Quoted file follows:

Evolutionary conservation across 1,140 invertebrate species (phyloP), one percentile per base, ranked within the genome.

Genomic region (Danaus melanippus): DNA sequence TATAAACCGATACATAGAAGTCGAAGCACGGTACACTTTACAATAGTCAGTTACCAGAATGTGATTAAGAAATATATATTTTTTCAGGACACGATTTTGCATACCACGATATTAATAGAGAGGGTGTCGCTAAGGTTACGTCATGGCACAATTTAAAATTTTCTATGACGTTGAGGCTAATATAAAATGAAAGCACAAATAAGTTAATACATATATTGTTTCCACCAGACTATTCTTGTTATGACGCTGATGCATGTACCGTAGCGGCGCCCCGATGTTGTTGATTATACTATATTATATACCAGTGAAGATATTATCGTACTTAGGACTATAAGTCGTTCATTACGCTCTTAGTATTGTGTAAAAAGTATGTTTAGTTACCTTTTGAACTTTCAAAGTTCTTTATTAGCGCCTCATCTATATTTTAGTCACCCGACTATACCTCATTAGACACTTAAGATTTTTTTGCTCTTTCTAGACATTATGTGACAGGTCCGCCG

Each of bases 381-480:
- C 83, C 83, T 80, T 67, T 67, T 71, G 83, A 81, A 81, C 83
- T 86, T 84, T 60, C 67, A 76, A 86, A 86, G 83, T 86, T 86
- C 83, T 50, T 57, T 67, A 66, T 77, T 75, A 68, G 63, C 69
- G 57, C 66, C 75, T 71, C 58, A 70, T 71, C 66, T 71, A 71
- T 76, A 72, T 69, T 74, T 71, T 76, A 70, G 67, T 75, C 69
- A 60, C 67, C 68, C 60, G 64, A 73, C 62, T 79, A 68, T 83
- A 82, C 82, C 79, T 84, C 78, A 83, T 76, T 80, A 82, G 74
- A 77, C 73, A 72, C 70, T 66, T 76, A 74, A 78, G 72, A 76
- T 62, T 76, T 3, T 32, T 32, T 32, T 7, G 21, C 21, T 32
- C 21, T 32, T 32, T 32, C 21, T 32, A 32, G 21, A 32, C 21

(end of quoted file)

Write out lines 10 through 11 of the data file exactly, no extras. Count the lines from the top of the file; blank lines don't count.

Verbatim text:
- A 82, C 82, C 79, T 84, C 78, A 83, T 76, T 80, A 82, G 74
- A 77, C 73, A 72, C 70, T 66, T 76, A 74, A 78, G 72, A 76